The following table demonstrates the additional budget pressures an incremental increase of $1 per hour, and more, could occur should OSTA decide to implement a contractual requirement for minimum compensation requirements. Please note, the hours used in this table are only the ones recorded in OSTA’s system for live routes. The additional time drivers get paid for circle checks, driving to and from yards, minimum guaranteed hours, spares, etc is not included in this calculation.
Furthermore, the increased wages Operators would feel compelled to pay dispatchers and other office staff to prevent grid compression (of sorts) is also not included. The employer’s contributions for remittance to CRA would also increase. The actual additional budget pressure would likely be 50% more than the amounts listed, not to mention any cost of living increases to match the Consumer Price Index which has risen over 5% and continues to rise.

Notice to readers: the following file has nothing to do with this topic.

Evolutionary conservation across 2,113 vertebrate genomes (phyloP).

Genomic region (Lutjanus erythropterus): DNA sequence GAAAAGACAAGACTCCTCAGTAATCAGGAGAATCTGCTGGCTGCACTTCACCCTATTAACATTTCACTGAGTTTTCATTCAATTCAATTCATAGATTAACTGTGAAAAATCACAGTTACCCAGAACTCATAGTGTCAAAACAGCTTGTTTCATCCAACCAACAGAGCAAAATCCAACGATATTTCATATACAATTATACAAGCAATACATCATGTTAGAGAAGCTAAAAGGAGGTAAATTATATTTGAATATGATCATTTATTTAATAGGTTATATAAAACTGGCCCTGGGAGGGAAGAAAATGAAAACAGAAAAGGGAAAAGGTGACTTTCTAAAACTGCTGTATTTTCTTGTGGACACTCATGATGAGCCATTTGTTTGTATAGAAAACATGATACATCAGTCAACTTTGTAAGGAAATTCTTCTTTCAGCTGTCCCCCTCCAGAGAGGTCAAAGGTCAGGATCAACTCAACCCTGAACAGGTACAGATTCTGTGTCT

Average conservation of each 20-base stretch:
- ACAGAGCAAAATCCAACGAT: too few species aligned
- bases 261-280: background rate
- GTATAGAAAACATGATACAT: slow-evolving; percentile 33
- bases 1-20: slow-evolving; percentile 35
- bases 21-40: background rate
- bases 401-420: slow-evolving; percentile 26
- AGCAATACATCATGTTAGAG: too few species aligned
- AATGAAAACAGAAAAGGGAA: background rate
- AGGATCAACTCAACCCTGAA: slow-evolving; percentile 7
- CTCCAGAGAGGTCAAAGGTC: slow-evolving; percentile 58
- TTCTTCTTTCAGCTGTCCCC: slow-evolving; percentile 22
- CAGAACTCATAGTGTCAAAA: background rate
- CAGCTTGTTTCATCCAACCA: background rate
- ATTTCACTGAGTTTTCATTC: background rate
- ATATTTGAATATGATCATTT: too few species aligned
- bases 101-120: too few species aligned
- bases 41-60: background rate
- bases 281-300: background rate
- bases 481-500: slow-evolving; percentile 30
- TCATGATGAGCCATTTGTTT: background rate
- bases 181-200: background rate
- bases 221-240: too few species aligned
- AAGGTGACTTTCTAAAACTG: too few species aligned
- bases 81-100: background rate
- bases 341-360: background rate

Operators may advertise the same pay rates, but how they calculate the driver’s work time and what qualifies as “work time” is different from Operator to Operator. It is not entirely clear to potential driver candidates how they will get paid and must learn the system before they can make an informed decision. Operators now present the total potential compensation a driver might receive for performing a route, but the hourly rate that is applied may change depending on the job function. A driver may receive a different rate for cleaning their bus, then for driving their bus, or certain “minutes” for waiting between schools versus drive time, or a different bonus for good attendance or completing training. Some get paid for PA days and snow days, and some may only get a portion of their pay or none at all.
As OSTA continues to implement changes like new bell times and a transportation confirmation process to contract the system, the plan is to continue supporting and assisting Operators in their recruitment and retention efforts. The bus driver’s job is critically important and OSTA’s role is sharing that story far and wide.